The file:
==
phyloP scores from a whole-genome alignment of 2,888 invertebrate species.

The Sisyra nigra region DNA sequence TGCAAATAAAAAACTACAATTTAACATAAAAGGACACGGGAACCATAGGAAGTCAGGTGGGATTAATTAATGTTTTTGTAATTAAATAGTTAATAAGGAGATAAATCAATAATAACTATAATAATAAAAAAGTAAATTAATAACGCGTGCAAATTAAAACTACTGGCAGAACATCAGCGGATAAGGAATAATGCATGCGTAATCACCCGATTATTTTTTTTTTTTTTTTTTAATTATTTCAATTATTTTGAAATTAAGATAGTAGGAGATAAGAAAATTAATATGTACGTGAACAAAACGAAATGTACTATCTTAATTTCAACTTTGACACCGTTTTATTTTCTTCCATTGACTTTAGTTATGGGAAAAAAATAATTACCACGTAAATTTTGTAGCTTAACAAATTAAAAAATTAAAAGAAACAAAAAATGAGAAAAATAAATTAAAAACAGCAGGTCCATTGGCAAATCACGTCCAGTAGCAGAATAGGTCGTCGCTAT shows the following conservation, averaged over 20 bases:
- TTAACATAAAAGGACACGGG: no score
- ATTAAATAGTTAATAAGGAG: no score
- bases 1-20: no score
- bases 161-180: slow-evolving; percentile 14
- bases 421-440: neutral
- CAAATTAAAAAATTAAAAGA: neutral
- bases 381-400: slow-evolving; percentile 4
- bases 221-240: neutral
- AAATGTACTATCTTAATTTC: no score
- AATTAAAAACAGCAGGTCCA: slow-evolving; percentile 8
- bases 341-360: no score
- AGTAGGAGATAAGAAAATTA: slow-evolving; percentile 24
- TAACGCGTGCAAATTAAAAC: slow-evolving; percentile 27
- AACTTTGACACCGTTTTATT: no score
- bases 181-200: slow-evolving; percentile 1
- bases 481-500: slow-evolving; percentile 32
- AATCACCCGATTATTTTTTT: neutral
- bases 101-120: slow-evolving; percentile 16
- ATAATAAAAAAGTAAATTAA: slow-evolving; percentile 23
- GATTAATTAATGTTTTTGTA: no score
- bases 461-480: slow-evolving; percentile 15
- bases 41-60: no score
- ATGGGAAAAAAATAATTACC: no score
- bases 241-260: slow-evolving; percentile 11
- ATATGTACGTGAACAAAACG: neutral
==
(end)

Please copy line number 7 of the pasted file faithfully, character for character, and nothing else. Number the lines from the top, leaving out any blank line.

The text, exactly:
- bases 421-440: neutral